See his autobiography (1973).
Aside from his early and singular fascination with the piano, another interesting childhood trait is that Rubinstein didn't begin speaking until some time around the age of three. Until the time that he developed speech, Rubinstein would entertain his family by imitating non-speech sounds. The descriptions of Rubinstein's delayed speech, his early childhood tantrums and his later virtuosity closely follow a similar pattern of development of other famous late-talkers, such as fellow pianist Clara Schumann and physicist (and sometimes-musician) Albert Einstein, among others. Beginning at the piano when he was still two years of age, Rubinstein first studied in Warsaw. At the age of four he played for the great German violinist Joseph Joachim who was greatly impressed and began to play the role of mentor for the young prodigy. By age ten Rubinstein moved to Berlin to continue his studies. In 1900, at the age of thirteen, he made his debut with the Berlin Philharmonic, followed by appearances in Germany and Poland and further study with Karl Heinrich Barth. In 1904, he moved to Paris to launch his career in earnest. There he met the composers Maurice Ravel, Paul Dukas, and the violinist Jacques Thibaud. He also played Camille Saint-Saëns' Piano Concerto No. 2 in the presence of the composer. Through the family of Juliusz Wertheim (to whose understanding of Chopin's genius he attributed his own inspiration in the works of that composer) he formed a friendship with the violinist Paweł Kochański, which led later to artistic and social involvement with Karol Szymanowski.
Rubinstein made his New York debut at Carnegie Hall in 1906, and thereafter toured the United States, Austria, Italy, and Russia. According to his own testimony and that of his son in François Reichenbach's film L'Amour de la vie (1969), however, he was not well received in the United States, and in 1907, when he found himself destitute and desperate in a Berlin hotel room, hounded by creditors and threatened with being thrown out into the street, he tried to hang himself, but failed, and then felt "reborn" with a great love of life. In 1912, he made his London debut, and was frequently in London until 1914 in the musical salon of Paul and Muriel Draper, in company with Kochanski, Stravinsky, Jacques Thibaud, Pablo Casals, Pierre Monteux and others.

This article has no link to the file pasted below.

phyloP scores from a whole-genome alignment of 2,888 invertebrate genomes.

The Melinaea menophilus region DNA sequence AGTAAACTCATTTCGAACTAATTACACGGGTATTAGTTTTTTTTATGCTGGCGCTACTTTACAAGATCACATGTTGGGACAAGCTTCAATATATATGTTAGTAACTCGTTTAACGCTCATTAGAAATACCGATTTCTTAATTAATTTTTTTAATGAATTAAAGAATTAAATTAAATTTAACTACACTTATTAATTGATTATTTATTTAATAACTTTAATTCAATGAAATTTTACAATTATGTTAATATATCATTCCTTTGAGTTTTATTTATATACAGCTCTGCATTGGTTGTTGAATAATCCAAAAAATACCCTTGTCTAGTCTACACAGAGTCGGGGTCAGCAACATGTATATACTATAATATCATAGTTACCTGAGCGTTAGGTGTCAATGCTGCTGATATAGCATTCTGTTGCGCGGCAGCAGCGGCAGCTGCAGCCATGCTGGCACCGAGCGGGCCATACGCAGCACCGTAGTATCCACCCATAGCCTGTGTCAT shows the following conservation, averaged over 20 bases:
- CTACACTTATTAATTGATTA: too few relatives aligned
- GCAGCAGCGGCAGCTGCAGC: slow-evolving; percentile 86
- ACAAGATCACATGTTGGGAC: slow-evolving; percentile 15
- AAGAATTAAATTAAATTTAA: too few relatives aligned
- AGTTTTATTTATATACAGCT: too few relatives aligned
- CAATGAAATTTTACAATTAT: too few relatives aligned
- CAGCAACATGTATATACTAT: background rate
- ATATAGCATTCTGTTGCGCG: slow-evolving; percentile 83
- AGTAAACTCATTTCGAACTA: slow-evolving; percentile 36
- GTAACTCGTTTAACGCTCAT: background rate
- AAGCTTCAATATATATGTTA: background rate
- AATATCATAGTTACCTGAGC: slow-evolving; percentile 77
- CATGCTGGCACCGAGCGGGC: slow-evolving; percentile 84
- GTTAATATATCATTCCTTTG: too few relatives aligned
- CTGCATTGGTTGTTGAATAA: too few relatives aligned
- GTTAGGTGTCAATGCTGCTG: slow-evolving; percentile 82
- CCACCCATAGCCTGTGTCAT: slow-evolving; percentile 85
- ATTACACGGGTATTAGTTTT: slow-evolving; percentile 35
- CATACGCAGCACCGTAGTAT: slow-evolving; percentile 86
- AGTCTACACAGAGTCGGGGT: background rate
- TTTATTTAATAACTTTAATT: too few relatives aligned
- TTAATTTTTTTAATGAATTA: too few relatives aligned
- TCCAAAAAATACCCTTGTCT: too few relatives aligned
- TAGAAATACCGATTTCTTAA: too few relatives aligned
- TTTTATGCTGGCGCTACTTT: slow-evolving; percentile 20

During World War I Rubinstein lived mainly in London, accompanying the violinist Eugène Ysaÿe. From 1916 to 1917, he toured Spain and South America, developing an enthusiasm for the music of Enrique Granados, Isaac Albéniz, Manuel de Falla, and Heitor Villa-Lobos. He was the dedicatee of Villa-Lobos's Rudepoêma and Stravinsky's Trois mouvements de Petrouchka.
After 1914 Rubinstein never again played in Germany. In 1917, Rubinstein left Cádiz, Spain with his music manager Ernesto de Quesada, on the Infanta Isabel to South America. He debuted on July 2, 1917 in the Teatro Odéon, in Buenos Aires. This tour included concerts in Buenos Aires, Montevideo,Uruguay, Santiago de Chile and Valparaíso, Chile.
In 1921 he made two American tours, travelling to New York with Paweł Kochański (who remained his lifelong friend) and Karol Szymanowski. The autumn voyage was the occasion of Kochański's permanent migration to the USA.
Rubinstein made numerous live-recording player piano music rolls for the Aeolian Duo-Art system and the American Piano Company (AMPICO), all of which survive today and can be heard. In 1932, he withdrew from concert life for several months to work on his technique and repertoire. Astor Piazzolla cites a Rubinstein concert staged in Buenos Aires in 1939 as one of his first great impressions, which led the 18-year-old to write and dedicate to Rubinstein a piano "concerto", a definition that Rubinstein was to debate with the young composer.
During World War II, the Germans looted his home in Paris, and his career became centered in the United States. Impresario Sol Hurok insisted Rubinstein be billed as Artur for his American concerts, even though the pianist referred to himself as Arthur when in English speaking countries. He became a naturalized citizen in 1946. He refused to play in post-war Germany because of the Nazi extermination of most of his family. While never becoming an observant Jew, he was a passionate supporter of Israel. He retired from the stage in 1976, as his eyesight and hearing were rapidly deteriorating. He became almost blind in later life.
Although best known as a recitalist and concerto soloist, Rubinstein was also considered an outstanding chamber musician, partnering with such luminaries as Henryk Szeryng, Jascha Heifetz, Gregor Piatigorsky, and the Guarneri Quartet. Of the piano solo repertoire Rubinstein recorded a vast portion, including innumerable Romantic composers. He recorded nearly all the works of Chopin. He was one of the earliest champions of the Spanish and South American composers and of French composers who, in the early 20th century, were still considered "modern" such as Debussy and Dukas. In addition, Rubinstein was the first champion of the music of his compatriot Karol Szymanowski. Rubinstein, in conversation with Alexander Scriabin, named Brahms as his favorite composer, a response that enraged Scriabin.
Rubinstein was fluent in eight languages. His photographic memory of much of the repertoire, not simply that of the piano, was formidable. According to his memoirs, the pianist learned César Franck’s Symphonic Variations while on a train en route to the concert, without the benefit of a piano.
Rubinstein also fathered a daughter with a South American woman.
During his marriage, Rubinstein carried on a series of affairs with other women, including Mary Irene Curzon, and in 1977, at age 90, he left his wife for the young Annabelle Whitestone, though he and Nela never divorced.
In 1977, he was made an honorary Knight Commander of the Order of the British Empire (KBE).